The mother of a transgender teen from Florida who died by suicide this month is hoping to raise awareness by sharing her child’s story and encouraging parents to listen to their children.
With her high school graduation just around the corner in June, Eric Peter Verbeeck—who was born a male—was looking forward to beginning anew. She had already taken her first steps toward transitioning into a woman named Hope, first undergoing hormone treatments and by wearing female undergarments. One of the biggest steps for the teenager occurred almost a year ago when she came out to her mother, Patricia McKay Verbeeck, about her inner struggle of living in a body that didn’t reflect her identity as a female.
“He told me he needed to talk about his identity,” Verbeeck, who lives in Miami, tells PEOPLE of the heart-to-heart with her child. “He told me he was transgender, that he was a girl trapped in a boy’s body. He said, ‘This is the wrong body for me.’ ”
With the full support of her mother on the journey forward, Eric began hormone treatments to grow breasts and started incorporating more pink into her life, such as making it the color of her watch and phone case. Yet, Eric didn’t want to wear women’s clothing in public just yet, opting to wait until she and Verbeeck moved to South Carolina after graduation for a fresh start.
Then, on the morning of Tuesday, March 6, Verbeeck awoke to discover Eric was nowhere to be found. On the pillow in Eric’s room, Verbeeck found two letters, one addressed to her and the second to Eric’s father, Peter.
“I’m so sorry to do this to you,” the letter to Verbeeck began, “but I have killed myself by jumping off the top floor…”
“As soon as I read that first line,” Verbeeck recalls. “I ran out to my balcony, which is three stories up, and looked down and saw a couple of police officers and yellow tape.”
For more than two hours, officers at the scene wouldn’t confirm to her that it was indeed Eric, Verbeeck says. It wasn’t until she phoned her ex-husband, Peter, who went down to the police station, that she learned the identity of the body.
“I was hoping the whole time that Eric backed out of it,” she says of her child, who was a passionate lover of performing arts and who had already been accepted into 11 colleges. “But a short time later I got a hysterical call from my ex-husband, and he said it was Eric outside of the building.”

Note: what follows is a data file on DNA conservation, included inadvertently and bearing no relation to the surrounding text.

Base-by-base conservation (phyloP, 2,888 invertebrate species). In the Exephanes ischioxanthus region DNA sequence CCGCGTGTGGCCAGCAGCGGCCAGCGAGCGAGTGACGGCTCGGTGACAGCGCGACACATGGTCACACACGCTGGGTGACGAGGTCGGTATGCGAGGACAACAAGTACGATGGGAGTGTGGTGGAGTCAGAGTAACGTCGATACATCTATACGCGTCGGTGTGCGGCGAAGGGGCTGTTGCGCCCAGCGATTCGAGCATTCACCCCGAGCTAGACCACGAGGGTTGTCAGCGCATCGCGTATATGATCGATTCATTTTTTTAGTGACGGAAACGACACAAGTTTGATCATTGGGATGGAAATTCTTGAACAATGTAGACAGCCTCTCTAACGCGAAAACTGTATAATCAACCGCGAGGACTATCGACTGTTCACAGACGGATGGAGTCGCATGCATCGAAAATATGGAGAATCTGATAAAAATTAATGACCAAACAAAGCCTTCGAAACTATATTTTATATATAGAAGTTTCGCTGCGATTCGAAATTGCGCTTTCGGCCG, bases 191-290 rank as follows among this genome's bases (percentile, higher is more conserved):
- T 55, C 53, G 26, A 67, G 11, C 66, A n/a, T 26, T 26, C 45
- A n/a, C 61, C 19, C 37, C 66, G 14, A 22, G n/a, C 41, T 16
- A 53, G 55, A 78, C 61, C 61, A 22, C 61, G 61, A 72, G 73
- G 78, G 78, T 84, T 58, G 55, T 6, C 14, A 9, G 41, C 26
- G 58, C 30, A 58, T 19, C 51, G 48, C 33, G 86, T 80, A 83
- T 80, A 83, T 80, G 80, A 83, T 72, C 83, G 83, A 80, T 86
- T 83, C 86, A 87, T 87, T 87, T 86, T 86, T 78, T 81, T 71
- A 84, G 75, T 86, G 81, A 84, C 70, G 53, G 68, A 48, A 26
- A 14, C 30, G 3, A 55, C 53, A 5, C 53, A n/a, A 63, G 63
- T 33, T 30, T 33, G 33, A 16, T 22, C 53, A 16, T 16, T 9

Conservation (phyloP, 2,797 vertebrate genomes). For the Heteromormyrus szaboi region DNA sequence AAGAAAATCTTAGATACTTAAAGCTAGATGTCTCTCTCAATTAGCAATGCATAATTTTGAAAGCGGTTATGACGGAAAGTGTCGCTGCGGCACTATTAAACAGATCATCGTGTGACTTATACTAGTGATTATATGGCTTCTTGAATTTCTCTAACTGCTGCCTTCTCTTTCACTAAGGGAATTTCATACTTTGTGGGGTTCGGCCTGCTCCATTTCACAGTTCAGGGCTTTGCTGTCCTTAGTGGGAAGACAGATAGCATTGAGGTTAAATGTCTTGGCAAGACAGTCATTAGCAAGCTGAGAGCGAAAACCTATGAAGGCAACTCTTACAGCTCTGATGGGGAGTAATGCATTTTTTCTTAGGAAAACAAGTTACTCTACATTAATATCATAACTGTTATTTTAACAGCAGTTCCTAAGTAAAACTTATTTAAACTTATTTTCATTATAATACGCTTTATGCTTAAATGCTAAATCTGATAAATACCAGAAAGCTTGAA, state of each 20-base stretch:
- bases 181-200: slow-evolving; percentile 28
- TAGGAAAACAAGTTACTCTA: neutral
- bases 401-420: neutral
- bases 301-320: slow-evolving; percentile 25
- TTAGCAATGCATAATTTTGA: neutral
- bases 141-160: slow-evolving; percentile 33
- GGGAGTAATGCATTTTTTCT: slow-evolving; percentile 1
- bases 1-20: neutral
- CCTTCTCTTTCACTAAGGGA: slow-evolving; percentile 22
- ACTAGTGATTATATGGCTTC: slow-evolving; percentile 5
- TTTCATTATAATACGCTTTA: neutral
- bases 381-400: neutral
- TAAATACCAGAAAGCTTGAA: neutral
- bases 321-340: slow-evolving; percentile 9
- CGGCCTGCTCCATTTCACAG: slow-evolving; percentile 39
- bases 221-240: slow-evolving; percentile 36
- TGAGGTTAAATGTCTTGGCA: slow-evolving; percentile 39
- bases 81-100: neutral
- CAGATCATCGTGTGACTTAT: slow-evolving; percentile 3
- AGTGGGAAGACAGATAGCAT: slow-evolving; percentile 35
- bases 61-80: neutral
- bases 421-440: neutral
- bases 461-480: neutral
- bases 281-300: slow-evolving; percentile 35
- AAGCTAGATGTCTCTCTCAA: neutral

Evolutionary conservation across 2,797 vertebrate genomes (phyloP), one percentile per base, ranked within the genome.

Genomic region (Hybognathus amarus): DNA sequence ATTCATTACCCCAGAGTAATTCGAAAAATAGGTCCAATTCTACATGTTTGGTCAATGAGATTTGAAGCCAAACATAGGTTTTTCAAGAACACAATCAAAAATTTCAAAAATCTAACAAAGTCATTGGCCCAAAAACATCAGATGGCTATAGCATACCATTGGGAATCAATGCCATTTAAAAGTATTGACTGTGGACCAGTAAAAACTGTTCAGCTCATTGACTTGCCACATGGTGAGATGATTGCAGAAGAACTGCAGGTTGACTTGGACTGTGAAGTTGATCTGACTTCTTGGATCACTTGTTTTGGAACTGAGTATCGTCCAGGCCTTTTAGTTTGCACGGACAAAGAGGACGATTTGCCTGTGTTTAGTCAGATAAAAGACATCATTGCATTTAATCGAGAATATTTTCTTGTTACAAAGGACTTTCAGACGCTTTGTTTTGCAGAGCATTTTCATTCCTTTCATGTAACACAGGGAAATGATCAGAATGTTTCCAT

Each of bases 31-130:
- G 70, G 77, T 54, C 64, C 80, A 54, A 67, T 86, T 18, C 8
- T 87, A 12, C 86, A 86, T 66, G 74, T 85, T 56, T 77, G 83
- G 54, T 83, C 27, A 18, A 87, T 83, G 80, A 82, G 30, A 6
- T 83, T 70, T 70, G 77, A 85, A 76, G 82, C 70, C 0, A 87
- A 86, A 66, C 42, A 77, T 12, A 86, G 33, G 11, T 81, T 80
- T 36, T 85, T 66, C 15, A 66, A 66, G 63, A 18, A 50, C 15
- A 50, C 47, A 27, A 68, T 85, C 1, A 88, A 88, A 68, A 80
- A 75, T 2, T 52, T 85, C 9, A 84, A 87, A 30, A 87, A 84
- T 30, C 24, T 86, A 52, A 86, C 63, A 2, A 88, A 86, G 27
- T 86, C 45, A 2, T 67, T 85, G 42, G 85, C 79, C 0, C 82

In her letters, first published in an obituary in the Miami Herald, Eric wrote in intimate detail about the pain and hopelessness she felt, even while having the support of her family.
“I felt that I could no longer live my life as a lie, living as a boy instead of the girl I knew I could become,” read the letter to her mother. “I was losing hope in the world and could not see my way out of the wrong body so I decided it was time for my life to end as a whole. Please forgive me for lying to you and any and all sins that I have committed.”
Eric requested to be remembered by the name she had chosen for herself.
“I would like to be remembered as a transgender pansexual teenage girl named Hope,” she continued. “Being transgender is my gender identity. My sexual orientation, or sexual identity, is being pansexual, meaning that I do not care about what the person is; I care about who they are. Sexual orientation is who you go to bed with and gender identity is who you go to bed as.”
Verbeeck—who uses he/she and Eric/Hope interchangeably when describing her child—says she still finds it hard to believe Eric won’t be able to fulfill the great things she was destined to do.
“I still read the letter and just keep thinking I’m going to wake up tomorrow and find out this is all just a big bad dream,” she says. “I visualize him walking out of my apartment, down the hallway, to the elevators, punching the button that says ’12’, stepping out, and going to the exterior landing and somehow getting up, and falling over. It’s… it’s almost impossible for me to imagine.”
Verbeeck still plans to move into the South Carolina house that she and Eric designed together. Though she says it will be difficult, she says Eric’s presence will be felt all over—from the shingles and faucets to his pink-walled bedroom and bathroom—and this will help to bring her comfort.
For other parents who have a child that is expressing issues or distress about their gender identity, Verbeeck says the first thing to do is, simply, listen. Let the children do the talking, she says, and appreciate them for it.
“Love your son or daughter for who they are expressing, and who they are,” she says. “Open your heart wider than you thought you were going to have to. Open it wider and do not pass judgment. Let them lead the journey.”
If you or someone you know is having thoughts of suicide, please call the National Suicide Prevention Line at 1-800-273-8255